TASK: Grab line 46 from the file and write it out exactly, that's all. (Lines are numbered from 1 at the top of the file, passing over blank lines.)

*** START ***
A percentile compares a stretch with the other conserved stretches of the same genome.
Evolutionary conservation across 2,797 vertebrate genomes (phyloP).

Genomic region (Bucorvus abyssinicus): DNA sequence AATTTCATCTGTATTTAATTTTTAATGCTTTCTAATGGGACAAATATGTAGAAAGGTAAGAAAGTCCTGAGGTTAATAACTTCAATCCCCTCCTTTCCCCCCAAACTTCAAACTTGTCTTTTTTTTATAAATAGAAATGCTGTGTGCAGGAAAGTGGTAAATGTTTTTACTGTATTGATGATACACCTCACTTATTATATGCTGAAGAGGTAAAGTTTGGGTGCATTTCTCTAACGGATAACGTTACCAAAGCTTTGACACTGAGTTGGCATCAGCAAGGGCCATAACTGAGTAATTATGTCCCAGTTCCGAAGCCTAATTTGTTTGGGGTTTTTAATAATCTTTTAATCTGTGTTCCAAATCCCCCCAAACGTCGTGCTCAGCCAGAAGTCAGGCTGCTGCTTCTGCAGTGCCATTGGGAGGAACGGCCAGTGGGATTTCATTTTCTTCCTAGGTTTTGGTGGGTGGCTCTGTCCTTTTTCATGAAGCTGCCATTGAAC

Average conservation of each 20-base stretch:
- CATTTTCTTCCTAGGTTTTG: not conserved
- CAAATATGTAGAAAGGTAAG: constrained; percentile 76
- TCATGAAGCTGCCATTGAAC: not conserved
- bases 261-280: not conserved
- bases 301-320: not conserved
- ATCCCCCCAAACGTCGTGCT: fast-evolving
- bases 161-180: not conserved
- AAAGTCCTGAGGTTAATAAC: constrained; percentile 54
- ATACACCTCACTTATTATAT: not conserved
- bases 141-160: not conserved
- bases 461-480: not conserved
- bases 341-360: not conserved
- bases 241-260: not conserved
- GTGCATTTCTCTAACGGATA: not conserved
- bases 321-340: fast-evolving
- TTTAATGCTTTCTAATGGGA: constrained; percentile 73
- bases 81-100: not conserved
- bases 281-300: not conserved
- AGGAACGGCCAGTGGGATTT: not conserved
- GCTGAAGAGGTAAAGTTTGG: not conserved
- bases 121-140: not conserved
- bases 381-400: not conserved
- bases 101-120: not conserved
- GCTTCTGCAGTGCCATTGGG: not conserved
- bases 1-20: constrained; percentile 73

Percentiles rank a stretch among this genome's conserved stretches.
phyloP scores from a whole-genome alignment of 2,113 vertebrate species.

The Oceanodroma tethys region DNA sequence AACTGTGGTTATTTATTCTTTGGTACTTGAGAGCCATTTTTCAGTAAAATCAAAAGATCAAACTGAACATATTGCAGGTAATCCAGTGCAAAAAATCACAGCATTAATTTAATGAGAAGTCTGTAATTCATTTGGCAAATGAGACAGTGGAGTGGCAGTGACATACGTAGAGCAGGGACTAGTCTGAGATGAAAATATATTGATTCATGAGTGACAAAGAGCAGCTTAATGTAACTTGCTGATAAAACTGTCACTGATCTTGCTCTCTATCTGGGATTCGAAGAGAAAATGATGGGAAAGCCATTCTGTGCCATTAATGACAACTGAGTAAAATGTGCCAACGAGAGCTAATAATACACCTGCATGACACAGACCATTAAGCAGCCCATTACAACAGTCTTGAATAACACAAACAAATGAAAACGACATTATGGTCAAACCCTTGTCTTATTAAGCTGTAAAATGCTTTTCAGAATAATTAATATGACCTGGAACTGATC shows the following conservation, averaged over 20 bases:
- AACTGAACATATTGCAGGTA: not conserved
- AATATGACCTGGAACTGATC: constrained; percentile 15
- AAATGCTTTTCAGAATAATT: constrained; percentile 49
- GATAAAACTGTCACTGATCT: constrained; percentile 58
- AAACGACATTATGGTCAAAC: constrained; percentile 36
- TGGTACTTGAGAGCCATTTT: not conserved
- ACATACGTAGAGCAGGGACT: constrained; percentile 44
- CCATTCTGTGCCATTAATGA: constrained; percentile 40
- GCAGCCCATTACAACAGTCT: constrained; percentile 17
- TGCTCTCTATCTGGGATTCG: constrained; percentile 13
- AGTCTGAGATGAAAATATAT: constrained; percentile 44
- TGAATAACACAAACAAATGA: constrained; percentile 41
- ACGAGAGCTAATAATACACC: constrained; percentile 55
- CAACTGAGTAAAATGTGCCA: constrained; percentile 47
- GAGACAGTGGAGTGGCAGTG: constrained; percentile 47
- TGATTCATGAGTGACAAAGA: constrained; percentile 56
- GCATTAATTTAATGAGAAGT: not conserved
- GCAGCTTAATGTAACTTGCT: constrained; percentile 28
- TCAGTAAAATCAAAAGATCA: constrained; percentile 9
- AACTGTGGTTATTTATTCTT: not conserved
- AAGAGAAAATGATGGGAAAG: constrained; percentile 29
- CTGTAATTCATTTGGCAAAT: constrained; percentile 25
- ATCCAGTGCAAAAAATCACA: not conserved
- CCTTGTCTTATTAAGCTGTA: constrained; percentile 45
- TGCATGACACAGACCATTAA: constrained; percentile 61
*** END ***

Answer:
- CAACTGAGTAAAATGTGCCA: constrained; percentile 47